Beetroot, Potato & Horseradish Gratin

One of the best comfort foods on Earth is a creamy potato gratin dauphinoise. Thin slices of potato baked with garlic, nutmeg and cream is pretty much unbeatable. But we often mix the potato with other root veg or squashes, depending on what’s in season. (French people look away now!) Here’s one of our favourite variations with beautiful beetroots and fiery horseradish. Do you make variations of dauphinoise? What’s your best combo?

So what do you eat gratin with? It’s traditionally a side dish to go with meat and we often have a gratin in place of roast potatoes as part of our Sunday dinner. But it’s special enough to be the main event and we often just pair it with some simple steamed greens and a hearty lentil salad. Rich, soft and creamy meets fresh, crunchy and tangy!

Liz x

Ingredients (serves 4-6)

I have deliberately put approximations here as a gratin is a very fluid thing and the amounts depend on the texture of the vegetables as they cook, the size and depth of your roasting dish etc. Making a gratin is very forgiving too so just go by eye with amounts. You want to make enough to fill a medium roasting dish, the vegetables will shrink as they cook.

  • potatoes – approx 5 medium sized, scrubbed
  • beetroot – approx 5 medium-large, peeled
  • olive oil – approx 6 tbsp
  • garlic – 2 cloves, peeled
  • salt and pepper – to taste (I used 2 tsp salt and 1 tsp pepper)
  • oat milk – approx 250ml
  • nutritional yeast – approx 6 tbsp
  • fresh grated horseradish (or horseradish sauce) – to taste, I used about 4 tbsp fresh grated

Method

  1. Pre heat the oven to 180C. Find a deep, medium roasting dish and some tin foil (or a casserole dish with a lid).
  2. Thinly slice your potatoes and beetroots using a food processor, mandolin or a large, sharp knife. Try and keep the slices an even thickness, ideally around 3-4 mm thick. Put the slices in two separate bowls or mix them up in a large bowl, depending on if you would like to make layers or not.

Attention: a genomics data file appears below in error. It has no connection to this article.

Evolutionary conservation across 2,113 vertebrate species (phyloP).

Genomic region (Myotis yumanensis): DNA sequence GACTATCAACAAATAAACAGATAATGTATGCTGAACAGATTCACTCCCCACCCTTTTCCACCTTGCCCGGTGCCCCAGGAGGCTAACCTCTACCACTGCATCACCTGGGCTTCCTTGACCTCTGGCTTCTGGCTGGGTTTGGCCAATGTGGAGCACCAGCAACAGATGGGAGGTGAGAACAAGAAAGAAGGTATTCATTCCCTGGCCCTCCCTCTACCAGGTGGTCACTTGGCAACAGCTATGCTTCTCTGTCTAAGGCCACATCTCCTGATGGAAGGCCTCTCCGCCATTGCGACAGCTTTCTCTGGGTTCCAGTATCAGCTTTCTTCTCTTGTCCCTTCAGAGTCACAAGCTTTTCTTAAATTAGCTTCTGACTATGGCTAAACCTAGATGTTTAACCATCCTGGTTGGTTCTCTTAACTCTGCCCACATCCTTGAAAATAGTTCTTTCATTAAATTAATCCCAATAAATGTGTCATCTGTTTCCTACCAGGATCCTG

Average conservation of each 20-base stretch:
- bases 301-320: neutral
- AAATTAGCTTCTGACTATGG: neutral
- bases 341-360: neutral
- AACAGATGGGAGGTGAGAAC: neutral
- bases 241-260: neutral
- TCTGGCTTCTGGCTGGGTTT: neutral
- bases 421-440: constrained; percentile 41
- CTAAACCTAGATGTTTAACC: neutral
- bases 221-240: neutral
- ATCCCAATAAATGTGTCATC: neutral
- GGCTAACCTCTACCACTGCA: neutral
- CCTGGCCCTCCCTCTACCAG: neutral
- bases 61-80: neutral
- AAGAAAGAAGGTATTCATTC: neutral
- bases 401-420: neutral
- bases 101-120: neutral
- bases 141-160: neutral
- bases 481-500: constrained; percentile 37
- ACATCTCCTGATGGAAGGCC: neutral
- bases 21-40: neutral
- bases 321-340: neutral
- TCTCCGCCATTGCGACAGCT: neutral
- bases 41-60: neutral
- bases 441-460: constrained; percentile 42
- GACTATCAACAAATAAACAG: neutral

3. Divide the oil and seasoning between the bowls, then using a fine grater, grate the garlic over the vegetables too. Using your hands, mix the oil and seasoning evenly throughout the sliced vegetables.
  4. Layer the vegetables as you like. Mixed up or in neat layers, whatever you fancy! If you want separate colours, start with the beetroot then top with the potatoes. If the beetroot goes on top then all the colour will seep into the potatoes as they cook, which is fine too of course. Cover the dish with tin foil or a lid and place in the oven to bake until soft throughout. This usually takes about an hour and a half depending on the size and depth of your dish. Insert a small knife or skewer to test if the veg are done, there should be no resistance.
  5. Meanwhile mix the oat milk, nutritional yeast (this will enrich the milk and give it a savoury, creamy flavour) and grated horseradish. Horseradish looses it’s potency a fair bit as it cooks so it’s better to add it at this stage rather than at the beginning.
  6. When the vegetables are soft remove the lid/foil and pour over the milky mixture. You want to be careful here not to cover the vegetables, the liquid should stay below the top layer, otherwise your gratin will be a bit loose and not stick together nicely. Return to the oven without the lid and bake for another 15 minutes or until the gratin is hot through and starting to brown on top.
  7. Remove from the oven and let it sit for 5 minutes or so to set. Then slice or serve in scoops and enjoy!

Ultimate Green Smoothie

Green smoothies are not a punishment! Mine is sweet, creamy and deliciously refreshing! Give it a try, it’s full of goodness!

🌱SPINACH is high in iron, calcium and vitamins C and K.

💪TAHINI is a great source of healthy fats, protein, B vitamins and vitamin E.

🍌BANANAS are an excellent source of potassium, B6 and energy-giving carbohydrates. They’re also a brilliant prebiotic with a high fibre content.

🌴DATES are a natural sweetener, high in fibre, antioxidants and minerals.

🌾OAT MILK is environmentally friendly, high in fibre and deliciously creamy.

Add the certified organic ingredients to your next order here. We deliver to every address in Ireland and Northern Ireland.

Liz x

Ingredients

  • spinach or kale – rinsed, one large handful per person